Among the younger faces you'll see performing at getais during the seventh month is Yang Guang Ke Le -- a stage name that literally translates to "Sunshine Coke".
Like her moniker, the 25-year-old is as bubbly as one can imagine.
Despite having a packed schedule, she's as enthusiastic and friendly as she appears online.
"That's just the way I am," she quips. "I can't imagine myself any other way."
Not only is Ke Le juggling getai gigs, but she's also filming Mediacorp reality programme "Streamers Go Live", along with other projects she says she can't tell us more about.
At her age, she has 12 years of experience singing at -- and more recently, hosting -- getais, as she got an early start in the industry by a stroke of serendipity.
Started performing at a young age
Even before getting into the getai scene, Ke Le -- who was then known by her birth name, Lau Jia Yi -- regularly participated in children's singing contests back home in Malaysia.
When she turned 13, she faced a crossroads as she was above the age limit for such competitions.
She could either continue to sing the dialect songs and older tunes which she grew up belting out, or changing the way she sang entirely in order to sing pop songs, which were more commonly performed by those in her age range.
Ke Le explains:
"Those around me told me that as a 13-year-old, it would be very challenging for me to out-sing those older than me when it came to pop songs. I chose to stick with what I loved and knew best.
By chance, someone I knew fell sick and asked me to replace her for a getai performance. After taking the stage, I felt like I found my calling."
She soon became a hit with getai organisers and would shuttle between Malaysia, Singapore and Indonesia for performances.
Her schedule during the Hungry Ghost Festival would be especially tight -- in pre-pandemic years, she would usually be booked for performances on "25 to 28 out of 30 days".
There were even days where she had multiple shows to rush to one after another.
Ke Le attributes much of her success to her mother, who used to ferry her to and fro their Johor Bahru (JB) home for performances.
"She's here today as well!" she laughs while gesturing to her mama, who was sitting nearby as we speak to the singer.
"She used to be with me all the time because we lived together in JB, so it made sense for her to drive me to and fro whenever I came to Singapore."
During the pandemic, borders were closed and the pair was separated for a good two years.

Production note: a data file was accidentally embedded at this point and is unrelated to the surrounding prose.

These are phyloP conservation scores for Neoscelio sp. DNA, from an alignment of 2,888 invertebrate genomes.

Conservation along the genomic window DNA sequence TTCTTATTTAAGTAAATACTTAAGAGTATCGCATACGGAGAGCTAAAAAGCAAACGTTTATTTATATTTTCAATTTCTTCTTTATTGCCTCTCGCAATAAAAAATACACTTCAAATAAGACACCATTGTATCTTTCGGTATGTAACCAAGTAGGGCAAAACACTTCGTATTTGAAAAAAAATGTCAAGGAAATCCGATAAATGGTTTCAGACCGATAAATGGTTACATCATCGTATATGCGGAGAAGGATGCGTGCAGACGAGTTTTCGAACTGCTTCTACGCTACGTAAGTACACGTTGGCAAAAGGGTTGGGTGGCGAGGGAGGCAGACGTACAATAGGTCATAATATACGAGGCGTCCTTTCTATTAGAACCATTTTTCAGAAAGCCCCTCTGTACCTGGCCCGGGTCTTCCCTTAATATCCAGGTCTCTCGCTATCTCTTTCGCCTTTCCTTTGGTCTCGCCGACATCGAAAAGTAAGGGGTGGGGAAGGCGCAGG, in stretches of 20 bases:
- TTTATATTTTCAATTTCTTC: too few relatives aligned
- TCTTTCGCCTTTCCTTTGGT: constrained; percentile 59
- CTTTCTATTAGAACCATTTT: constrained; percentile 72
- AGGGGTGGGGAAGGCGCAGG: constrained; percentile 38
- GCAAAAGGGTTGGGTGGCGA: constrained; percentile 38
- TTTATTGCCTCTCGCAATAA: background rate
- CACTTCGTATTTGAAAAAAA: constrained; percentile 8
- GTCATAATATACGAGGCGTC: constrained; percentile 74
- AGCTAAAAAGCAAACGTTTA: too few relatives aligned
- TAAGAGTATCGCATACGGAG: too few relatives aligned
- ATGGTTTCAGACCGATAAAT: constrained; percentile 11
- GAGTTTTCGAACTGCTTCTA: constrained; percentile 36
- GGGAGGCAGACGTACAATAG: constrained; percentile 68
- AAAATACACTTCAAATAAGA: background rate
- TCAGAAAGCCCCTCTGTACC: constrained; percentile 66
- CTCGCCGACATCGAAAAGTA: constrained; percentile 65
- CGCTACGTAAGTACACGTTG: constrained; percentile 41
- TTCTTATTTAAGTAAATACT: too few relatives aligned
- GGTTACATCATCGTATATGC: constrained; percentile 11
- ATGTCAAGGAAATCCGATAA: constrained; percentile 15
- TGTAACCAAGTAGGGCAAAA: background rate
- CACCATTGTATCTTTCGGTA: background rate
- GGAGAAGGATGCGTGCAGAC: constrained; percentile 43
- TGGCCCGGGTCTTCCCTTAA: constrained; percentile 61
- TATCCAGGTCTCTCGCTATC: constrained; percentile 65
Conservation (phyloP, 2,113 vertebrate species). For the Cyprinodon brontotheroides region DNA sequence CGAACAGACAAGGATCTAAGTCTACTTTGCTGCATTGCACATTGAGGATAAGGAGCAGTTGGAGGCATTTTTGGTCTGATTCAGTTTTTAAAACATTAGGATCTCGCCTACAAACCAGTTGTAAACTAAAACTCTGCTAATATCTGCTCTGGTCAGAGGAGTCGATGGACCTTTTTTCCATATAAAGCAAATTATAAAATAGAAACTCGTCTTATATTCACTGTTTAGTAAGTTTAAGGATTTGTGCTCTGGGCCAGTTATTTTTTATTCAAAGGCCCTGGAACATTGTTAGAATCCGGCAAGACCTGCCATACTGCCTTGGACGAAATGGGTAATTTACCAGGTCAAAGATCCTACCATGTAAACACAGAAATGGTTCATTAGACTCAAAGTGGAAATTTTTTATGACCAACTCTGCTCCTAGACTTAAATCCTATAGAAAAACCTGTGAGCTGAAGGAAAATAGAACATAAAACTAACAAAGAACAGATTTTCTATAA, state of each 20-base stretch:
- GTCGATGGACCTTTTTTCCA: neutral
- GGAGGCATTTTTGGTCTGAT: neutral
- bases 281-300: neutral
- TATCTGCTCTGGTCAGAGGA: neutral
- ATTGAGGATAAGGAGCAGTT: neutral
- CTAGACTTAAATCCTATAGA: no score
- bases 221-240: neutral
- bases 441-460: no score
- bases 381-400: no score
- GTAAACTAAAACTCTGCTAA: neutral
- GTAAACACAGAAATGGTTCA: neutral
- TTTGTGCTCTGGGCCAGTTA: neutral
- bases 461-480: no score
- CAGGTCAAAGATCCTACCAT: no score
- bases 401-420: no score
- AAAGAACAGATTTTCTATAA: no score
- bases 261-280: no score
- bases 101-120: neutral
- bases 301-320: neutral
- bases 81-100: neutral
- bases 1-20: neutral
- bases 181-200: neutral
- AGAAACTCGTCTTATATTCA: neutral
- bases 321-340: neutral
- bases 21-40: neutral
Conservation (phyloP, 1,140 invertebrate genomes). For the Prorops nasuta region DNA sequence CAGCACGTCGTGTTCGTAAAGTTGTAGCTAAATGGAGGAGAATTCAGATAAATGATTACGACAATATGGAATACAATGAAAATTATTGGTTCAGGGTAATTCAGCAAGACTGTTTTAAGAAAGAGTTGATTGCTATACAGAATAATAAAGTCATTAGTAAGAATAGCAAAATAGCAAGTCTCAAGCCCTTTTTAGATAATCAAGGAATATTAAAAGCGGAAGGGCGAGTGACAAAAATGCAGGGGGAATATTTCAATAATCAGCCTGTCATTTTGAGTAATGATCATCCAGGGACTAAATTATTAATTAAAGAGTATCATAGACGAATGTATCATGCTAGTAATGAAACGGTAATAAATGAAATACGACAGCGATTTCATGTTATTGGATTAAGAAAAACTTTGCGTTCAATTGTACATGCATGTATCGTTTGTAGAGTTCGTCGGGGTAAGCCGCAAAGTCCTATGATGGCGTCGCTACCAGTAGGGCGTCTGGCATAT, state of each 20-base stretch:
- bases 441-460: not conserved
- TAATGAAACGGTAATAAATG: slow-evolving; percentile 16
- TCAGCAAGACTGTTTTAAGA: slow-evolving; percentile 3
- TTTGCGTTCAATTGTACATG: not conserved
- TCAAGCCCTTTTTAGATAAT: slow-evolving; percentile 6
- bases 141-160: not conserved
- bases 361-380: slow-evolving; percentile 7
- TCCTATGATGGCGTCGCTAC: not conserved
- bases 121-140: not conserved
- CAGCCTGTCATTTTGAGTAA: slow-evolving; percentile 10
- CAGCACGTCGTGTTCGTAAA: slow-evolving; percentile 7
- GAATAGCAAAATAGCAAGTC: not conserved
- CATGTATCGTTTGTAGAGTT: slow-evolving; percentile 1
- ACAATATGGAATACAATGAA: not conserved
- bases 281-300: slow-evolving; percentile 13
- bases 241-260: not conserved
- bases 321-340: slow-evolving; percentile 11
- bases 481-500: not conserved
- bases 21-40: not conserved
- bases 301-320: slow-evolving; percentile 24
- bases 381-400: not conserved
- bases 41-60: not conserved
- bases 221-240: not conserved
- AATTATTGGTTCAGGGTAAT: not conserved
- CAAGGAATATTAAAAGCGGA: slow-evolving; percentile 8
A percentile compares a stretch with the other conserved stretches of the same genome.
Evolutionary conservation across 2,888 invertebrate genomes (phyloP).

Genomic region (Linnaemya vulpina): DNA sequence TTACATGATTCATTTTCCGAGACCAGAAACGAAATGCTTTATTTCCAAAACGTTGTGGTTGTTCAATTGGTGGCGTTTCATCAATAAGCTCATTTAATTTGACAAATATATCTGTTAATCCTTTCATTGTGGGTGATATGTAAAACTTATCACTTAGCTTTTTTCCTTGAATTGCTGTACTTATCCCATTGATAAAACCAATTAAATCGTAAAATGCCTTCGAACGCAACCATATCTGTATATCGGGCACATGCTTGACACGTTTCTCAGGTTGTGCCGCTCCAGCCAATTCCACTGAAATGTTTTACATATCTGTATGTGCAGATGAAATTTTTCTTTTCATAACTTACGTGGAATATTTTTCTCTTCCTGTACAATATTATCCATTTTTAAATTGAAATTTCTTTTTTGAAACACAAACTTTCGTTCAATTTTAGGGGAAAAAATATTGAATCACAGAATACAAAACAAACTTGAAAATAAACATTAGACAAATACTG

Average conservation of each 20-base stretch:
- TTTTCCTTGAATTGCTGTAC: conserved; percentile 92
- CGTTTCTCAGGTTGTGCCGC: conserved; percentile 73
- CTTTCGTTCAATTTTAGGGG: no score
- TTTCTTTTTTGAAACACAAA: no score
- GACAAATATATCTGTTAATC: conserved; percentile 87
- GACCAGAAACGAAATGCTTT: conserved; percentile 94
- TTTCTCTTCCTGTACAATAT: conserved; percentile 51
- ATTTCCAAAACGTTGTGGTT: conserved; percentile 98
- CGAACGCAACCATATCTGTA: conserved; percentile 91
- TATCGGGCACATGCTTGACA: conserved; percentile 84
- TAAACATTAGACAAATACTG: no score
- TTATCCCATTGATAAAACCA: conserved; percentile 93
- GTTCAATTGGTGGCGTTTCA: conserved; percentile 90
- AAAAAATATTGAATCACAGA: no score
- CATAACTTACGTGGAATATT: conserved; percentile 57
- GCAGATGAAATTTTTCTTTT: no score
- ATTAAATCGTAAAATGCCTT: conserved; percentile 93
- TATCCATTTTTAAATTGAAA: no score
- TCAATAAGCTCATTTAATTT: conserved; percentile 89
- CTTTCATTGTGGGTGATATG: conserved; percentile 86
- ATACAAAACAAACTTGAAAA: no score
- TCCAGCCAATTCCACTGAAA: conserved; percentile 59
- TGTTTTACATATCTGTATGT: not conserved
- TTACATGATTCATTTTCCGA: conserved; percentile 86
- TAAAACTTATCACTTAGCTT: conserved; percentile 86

Since then, Ke Le has started living with a relative and her mum no longer has to make frequent trips across the causeway and only pops by Singapore when she is able to.
Life beyond getai
Having spent most of her life performing, it's no wonder than Ke Le cannot do without being on stage.
She muses about how virtual getais that took place during the pandemic felt "completely different", and how the resumption of physical performances this year has reminded her of what it was like when she first started out in the industry over a decade ago.
Ke Le has called the experience "very humbling", and has been reminded of how much she cherishes the getai community as a whole.
She has also sparked a change in the getai scene as she explains:
"In a way, I'm introducing new faces to getai. I have younger fans who follow me on social media or discovered me through my recent role (in "Ah Girls Go Army"), and some of them attend my getai shows too.
I tell my younger fans to give getai a chance – if they watch it and decide that it’s not for them, that’s okay. But if they enjoy the show, they can attend with their parents or grandparents, and they can bond over a shared interest."
Despite having more than just singing to her name -- the Mediacorp artiste has hosted variety shows and more recently, started acting -- she intends to remain in the getai circuit for as long as she can.
To Ke Le, it's about staying grounded.
"I might have never been a part of showbiz had I not had my start in getai, so I’ll always remember my roots," she says. "That's why I’ll continue performing getai until the industry no longer needs me here."
Top photos from Yang Guang Ke Le